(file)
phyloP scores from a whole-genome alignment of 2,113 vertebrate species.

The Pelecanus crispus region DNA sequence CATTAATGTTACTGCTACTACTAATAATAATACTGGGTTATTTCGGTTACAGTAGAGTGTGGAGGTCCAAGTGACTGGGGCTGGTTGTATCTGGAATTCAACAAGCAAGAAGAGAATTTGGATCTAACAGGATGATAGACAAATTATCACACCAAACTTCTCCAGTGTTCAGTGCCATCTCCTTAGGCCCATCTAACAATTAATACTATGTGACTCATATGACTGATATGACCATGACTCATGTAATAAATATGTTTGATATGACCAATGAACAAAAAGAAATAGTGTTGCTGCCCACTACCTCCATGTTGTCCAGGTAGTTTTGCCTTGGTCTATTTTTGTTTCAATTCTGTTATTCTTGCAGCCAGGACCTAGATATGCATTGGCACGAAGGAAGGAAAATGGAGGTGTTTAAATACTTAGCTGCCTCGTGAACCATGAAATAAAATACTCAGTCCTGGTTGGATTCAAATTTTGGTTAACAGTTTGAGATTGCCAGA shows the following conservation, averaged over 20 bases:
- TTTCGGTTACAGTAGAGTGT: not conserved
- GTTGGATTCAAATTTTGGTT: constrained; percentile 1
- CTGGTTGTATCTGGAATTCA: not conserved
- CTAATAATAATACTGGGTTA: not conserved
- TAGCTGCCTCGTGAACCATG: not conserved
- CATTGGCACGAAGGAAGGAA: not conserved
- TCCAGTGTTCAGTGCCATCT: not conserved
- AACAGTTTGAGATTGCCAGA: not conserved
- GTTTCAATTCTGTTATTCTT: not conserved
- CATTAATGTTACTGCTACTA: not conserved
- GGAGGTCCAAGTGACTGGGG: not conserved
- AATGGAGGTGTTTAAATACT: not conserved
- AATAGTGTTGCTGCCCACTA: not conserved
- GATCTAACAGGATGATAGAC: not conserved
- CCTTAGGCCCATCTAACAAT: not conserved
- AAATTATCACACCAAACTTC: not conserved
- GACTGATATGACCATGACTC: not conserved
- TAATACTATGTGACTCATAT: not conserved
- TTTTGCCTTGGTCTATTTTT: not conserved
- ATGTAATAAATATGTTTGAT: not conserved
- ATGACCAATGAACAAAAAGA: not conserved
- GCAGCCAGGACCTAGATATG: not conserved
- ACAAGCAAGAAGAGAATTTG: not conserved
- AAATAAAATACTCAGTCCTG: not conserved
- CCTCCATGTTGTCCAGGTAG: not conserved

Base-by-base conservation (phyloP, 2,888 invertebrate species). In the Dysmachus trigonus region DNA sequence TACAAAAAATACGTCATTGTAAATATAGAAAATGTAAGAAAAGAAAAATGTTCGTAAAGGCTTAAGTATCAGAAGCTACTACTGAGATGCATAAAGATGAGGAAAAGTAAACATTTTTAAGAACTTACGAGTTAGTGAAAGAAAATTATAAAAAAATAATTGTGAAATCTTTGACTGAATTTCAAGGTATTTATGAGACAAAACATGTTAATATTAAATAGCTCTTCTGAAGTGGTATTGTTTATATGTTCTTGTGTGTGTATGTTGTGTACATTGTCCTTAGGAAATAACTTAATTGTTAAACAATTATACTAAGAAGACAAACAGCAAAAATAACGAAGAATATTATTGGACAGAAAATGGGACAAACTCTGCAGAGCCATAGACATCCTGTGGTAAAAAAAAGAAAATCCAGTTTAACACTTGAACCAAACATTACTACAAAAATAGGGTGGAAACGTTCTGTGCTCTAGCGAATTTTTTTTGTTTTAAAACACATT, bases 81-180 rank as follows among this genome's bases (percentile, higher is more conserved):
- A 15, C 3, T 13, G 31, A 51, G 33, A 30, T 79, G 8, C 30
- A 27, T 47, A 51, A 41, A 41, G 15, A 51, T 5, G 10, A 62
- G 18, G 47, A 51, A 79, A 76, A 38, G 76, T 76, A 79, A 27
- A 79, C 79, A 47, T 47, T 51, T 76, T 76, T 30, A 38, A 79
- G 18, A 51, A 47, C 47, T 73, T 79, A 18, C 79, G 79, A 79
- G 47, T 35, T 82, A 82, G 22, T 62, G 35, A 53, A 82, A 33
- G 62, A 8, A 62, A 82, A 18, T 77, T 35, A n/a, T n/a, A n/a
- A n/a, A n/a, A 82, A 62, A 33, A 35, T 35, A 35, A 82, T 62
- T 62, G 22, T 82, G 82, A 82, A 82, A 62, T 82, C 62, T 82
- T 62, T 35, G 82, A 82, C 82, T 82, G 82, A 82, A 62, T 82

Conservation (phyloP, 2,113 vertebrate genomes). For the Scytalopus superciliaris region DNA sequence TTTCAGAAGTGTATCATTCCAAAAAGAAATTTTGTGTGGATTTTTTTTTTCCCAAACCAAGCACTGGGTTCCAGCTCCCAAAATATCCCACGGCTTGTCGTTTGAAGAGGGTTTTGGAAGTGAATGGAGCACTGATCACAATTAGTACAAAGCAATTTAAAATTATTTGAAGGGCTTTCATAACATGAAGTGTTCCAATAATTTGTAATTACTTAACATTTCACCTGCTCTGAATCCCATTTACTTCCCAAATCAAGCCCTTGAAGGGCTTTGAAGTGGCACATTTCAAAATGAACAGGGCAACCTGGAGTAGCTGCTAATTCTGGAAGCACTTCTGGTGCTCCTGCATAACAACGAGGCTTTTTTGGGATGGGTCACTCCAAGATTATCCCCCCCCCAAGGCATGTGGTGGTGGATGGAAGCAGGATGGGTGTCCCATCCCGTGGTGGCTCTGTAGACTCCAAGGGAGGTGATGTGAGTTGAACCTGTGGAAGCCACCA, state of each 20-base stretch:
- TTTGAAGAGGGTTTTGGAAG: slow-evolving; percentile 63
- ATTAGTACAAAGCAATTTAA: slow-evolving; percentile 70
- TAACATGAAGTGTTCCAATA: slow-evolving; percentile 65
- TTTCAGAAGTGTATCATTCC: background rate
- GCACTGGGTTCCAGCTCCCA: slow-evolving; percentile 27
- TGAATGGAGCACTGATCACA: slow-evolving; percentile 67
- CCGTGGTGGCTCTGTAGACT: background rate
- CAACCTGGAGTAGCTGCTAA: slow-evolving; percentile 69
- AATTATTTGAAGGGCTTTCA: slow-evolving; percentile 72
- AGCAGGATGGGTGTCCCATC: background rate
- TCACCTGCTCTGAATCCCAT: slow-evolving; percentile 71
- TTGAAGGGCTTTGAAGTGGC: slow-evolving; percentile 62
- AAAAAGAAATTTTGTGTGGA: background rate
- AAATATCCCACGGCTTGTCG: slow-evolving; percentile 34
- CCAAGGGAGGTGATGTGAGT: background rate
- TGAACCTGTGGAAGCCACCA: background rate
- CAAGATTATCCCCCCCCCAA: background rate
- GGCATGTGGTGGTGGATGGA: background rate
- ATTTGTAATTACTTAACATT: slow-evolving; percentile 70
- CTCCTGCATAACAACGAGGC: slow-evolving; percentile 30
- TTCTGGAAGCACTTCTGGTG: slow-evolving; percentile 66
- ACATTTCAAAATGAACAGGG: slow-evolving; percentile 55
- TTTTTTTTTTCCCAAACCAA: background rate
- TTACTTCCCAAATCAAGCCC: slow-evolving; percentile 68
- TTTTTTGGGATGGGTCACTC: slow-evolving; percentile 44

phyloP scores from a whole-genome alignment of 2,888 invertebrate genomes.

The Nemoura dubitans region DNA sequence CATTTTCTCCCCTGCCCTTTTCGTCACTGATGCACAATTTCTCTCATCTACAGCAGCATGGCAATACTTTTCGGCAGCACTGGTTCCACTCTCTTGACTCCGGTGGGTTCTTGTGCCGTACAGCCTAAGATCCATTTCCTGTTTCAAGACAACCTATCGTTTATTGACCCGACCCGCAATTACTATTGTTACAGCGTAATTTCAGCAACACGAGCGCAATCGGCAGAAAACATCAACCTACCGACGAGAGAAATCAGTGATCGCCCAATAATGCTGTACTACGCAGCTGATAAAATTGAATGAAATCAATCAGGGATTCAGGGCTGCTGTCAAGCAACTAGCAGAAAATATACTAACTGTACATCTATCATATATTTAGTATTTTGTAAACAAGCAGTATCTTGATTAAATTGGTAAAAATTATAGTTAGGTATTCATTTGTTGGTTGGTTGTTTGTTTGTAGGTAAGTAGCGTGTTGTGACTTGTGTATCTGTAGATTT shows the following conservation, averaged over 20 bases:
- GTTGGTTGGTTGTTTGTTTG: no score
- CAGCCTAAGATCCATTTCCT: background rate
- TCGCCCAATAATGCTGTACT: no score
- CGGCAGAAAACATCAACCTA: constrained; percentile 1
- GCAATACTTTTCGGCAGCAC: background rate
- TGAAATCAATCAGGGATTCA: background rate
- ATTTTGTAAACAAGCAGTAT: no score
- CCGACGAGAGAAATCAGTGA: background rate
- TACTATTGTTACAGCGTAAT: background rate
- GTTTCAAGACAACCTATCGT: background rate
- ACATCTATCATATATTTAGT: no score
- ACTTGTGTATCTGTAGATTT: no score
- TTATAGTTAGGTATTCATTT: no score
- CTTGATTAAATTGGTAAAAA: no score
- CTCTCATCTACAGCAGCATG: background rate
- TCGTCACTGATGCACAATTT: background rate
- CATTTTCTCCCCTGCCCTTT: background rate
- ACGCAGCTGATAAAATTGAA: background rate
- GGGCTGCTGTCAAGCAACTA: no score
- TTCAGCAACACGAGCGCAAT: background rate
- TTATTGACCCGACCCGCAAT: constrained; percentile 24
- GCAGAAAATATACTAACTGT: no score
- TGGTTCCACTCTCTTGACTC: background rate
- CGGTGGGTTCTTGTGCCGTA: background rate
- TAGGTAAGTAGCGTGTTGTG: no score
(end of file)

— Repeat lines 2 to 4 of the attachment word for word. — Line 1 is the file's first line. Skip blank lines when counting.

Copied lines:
The Pelecanus crispus region DNA sequence CATTAATGTTACTGCTACTACTAATAATAATACTGGGTTATTTCGGTTACAGTAGAGTGTGGAGGTCCAAGTGACTGGGGCTGGTTGTATCTGGAATTCAACAAGCAAGAAGAGAATTTGGATCTAACAGGATGATAGACAAATTATCACACCAAACTTCTCCAGTGTTCAGTGCCATCTCCTTAGGCCCATCTAACAATTAATACTATGTGACTCATATGACTGATATGACCATGACTCATGTAATAAATATGTTTGATATGACCAATGAACAAAAAGAAATAGTGTTGCTGCCCACTACCTCCATGTTGTCCAGGTAGTTTTGCCTTGGTCTATTTTTGTTTCAATTCTGTTATTCTTGCAGCCAGGACCTAGATATGCATTGGCACGAAGGAAGGAAAATGGAGGTGTTTAAATACTTAGCTGCCTCGTGAACCATGAAATAAAATACTCAGTCCTGGTTGGATTCAAATTTTGGTTAACAGTTTGAGATTGCCAGA shows the following conservation, averaged over 20 bases:
- TTTCGGTTACAGTAGAGTGT: not conserved
- GTTGGATTCAAATTTTGGTT: constrained; percentile 1